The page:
We are being asked to extend our holding in Strand now to require reasonable realignment not only when placing teachers on leave, but also when recalling teachers from leave. In Strand, we held that in order to protect seniority rights in teacher layoffs under Minn.Stat. § 125.17, reasonable realignment of teachers and positions is required. 392 N.W.2d at 886. This duty to realign, however, was limited to where "practical and reasonable." Id. While we agree with the District that Strand only dealt with placing teachers on leave and a different subdivision applies to recall, we differ whether completely different principles apply when recalling teachers from leave. Instead, we agree with the court of appeals panel that the conditions supporting Strand and reasonable realignment, primarily the protection of teacher seniority rights, apply equally well to reinstatement and recall. We believe Strand should be extended to reinstatement, even if realignment on recall may be more difficult than realignment when placing teachers on leave.
The possibility of school district abuse by ignoring seniority and manipulating positions in order to recall a less senior teacher influences our decision to extend this realignment requirement. A school district, as appellant urges subdivision 6b(e) interpreted, could lay off several teachers one year, and then recall only certain less senior teachers in subsequent years by creating specific openings for which these less senior teachers, but not a more senior teacher, are licensed. In this case, though no manipulation is alleged, the District even realigned to create a new opening for which a teacher with less seniority than Harms was recalled. We agree with the court of appeals panel that "[a]bsent an obligation to reasonably realign prior to reinstatement, school districts could defeat *576 the goal of protecting seniority by manipulating the layoff and recall process to eliminate senior teachers." Harms, 441 N.W.2d at 524. This can best be rectified through protection of seniority rights, and a reasonable and practical realignment requirement on recall.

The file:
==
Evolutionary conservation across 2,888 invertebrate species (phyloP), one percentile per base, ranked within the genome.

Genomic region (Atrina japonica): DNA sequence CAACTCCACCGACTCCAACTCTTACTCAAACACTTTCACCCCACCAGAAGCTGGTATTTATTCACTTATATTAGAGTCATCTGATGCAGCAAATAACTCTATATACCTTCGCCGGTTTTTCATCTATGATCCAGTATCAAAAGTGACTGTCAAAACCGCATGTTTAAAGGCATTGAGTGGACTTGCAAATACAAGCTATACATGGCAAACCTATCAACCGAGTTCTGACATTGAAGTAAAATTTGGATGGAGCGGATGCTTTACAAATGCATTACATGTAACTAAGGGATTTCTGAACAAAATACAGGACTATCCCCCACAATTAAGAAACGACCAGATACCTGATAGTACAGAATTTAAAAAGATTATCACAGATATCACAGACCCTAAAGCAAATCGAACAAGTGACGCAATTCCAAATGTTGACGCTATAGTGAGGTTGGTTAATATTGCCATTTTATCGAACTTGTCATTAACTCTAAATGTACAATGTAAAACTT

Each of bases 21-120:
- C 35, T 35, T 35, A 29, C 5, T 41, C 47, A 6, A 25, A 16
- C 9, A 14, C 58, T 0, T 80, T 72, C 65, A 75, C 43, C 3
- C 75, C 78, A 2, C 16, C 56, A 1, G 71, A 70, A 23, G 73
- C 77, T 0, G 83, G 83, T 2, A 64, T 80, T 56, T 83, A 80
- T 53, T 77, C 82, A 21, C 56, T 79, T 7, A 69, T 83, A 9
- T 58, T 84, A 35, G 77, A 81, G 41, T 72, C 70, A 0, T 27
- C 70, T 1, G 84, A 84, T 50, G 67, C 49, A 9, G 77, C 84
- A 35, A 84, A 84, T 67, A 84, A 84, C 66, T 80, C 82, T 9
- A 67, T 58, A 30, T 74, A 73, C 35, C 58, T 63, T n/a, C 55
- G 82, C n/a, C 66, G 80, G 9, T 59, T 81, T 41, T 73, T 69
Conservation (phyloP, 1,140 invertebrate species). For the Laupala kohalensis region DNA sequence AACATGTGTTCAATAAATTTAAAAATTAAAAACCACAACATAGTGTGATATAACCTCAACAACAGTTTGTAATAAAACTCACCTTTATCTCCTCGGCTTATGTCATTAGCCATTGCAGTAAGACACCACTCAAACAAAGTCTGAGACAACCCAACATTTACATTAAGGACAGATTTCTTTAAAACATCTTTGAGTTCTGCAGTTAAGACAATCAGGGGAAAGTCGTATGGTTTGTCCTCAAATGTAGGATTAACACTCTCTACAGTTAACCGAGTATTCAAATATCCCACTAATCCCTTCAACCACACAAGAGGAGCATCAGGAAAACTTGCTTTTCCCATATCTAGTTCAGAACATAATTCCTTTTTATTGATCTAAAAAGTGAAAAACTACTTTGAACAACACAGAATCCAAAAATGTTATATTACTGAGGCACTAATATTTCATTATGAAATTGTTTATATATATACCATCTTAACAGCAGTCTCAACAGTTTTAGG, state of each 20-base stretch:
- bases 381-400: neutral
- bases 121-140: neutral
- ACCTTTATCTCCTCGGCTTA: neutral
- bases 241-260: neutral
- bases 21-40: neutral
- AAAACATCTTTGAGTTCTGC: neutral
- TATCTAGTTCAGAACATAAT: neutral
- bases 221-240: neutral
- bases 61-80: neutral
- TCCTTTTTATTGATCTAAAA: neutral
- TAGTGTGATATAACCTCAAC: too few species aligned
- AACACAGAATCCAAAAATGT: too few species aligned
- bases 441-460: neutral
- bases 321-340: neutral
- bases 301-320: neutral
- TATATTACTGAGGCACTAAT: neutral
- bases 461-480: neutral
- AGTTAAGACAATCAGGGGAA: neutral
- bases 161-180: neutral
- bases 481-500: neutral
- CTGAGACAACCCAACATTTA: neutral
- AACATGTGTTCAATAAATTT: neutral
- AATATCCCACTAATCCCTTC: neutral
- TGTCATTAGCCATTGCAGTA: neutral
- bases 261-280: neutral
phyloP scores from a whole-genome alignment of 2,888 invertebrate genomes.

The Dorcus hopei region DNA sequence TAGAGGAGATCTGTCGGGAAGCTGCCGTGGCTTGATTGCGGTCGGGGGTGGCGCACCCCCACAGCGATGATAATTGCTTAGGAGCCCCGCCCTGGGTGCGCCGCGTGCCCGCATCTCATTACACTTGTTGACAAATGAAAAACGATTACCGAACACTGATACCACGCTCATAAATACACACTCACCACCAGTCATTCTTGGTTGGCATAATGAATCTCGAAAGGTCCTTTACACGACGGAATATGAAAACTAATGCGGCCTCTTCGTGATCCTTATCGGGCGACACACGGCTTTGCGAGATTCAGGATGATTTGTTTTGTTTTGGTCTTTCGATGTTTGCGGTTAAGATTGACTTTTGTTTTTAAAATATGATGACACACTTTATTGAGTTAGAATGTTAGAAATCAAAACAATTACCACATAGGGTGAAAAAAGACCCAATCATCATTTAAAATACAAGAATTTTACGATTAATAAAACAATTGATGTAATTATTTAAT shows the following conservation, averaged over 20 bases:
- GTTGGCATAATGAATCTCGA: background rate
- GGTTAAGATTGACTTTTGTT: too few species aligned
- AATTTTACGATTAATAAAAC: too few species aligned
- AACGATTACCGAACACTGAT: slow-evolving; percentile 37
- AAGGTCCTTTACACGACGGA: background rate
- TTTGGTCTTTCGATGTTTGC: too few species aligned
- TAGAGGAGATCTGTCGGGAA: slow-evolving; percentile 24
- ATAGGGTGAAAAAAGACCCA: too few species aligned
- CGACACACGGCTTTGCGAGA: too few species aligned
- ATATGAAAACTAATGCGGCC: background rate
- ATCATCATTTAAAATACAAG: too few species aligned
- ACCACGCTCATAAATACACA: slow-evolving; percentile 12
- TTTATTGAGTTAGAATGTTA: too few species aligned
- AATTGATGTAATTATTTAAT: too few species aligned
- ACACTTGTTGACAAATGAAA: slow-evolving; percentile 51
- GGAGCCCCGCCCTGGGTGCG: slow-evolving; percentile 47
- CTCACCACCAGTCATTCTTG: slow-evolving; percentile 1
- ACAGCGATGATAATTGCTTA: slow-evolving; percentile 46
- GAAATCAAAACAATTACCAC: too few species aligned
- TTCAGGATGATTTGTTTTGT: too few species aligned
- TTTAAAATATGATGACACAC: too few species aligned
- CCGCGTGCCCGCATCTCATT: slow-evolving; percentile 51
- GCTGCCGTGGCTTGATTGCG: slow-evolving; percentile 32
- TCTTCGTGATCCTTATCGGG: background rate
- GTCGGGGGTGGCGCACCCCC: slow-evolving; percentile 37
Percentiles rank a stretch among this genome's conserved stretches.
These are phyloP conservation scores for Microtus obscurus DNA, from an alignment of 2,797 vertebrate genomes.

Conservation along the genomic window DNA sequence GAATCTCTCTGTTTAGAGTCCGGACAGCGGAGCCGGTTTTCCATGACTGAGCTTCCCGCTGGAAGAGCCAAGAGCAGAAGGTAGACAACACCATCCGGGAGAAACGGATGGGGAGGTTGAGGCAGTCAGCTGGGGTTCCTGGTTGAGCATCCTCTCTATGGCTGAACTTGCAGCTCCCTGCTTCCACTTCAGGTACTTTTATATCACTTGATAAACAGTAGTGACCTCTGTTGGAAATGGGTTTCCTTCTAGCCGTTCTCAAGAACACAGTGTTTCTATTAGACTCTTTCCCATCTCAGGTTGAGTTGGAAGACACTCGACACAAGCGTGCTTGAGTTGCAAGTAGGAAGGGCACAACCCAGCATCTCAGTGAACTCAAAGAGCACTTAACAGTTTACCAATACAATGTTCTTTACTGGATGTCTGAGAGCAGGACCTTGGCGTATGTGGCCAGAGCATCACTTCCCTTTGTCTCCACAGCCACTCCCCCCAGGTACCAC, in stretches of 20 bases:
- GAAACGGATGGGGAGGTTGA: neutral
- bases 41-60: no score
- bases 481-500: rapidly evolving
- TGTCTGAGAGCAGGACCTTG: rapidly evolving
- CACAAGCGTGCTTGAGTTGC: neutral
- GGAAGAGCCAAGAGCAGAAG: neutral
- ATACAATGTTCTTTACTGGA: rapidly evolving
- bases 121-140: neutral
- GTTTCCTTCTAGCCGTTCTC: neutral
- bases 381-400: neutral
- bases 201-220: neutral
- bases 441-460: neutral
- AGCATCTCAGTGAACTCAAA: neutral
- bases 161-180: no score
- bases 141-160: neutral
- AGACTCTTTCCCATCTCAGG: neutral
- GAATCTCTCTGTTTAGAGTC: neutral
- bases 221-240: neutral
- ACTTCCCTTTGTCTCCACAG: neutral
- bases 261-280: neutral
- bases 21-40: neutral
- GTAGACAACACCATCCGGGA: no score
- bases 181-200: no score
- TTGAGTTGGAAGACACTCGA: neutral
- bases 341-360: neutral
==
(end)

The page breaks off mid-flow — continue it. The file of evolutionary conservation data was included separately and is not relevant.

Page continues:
Thus, under subdivision 6b(e) the most senior teacher on ULA is entitled to be recalled first, to his or her former position if it is available, but then, after reasonable realignment, to another position for which the teacher is licensed. Reasonable realignment is the most effective and possibly the only way to protect teacher seniority on recall.IV.
Since we have determined that reasonable realignment is required when reinstating teachers from ULA, it is necessary to carefully define what is "reasonable realignment." We established the following factors in Strand which should be examined in layoff realignments:[T]he teacher's length of service, the duration and scope of the teacher's license, the school district's needs reflecting the welfare of the students and the public, and the ease of reassignment or realignment of course schedules to facilitate a retention of the most senior teachers.
392 N.W.2d at 885. In addition, each case is to be decided on its own merits, and any realignment plan should be practical and reasonable. Brandhorst, 392 N.W.2d at 889; Strand, 392 N.W.2d at 886. Realignment does not require consideration of every possible configuration, but only reasonable and good faith attempts to accommodate the most senior teachers. In using the above factors, school boards do have some discretion in furtherance of a "practical and reasonable" realignment. See, e.g., Strand, 392 N.W.2d at 885 ("public school districts must be accorded sufficient flexibility to effectively administer the schools"); Destache v. Independent School Dist. No. 832, 434 N.W.2d 270, 273-74 (Minn.App.1989). Because realignment on recall often will not be significantly different in form from layoff realignment, we extend the Strand factors as equally applicable to recall.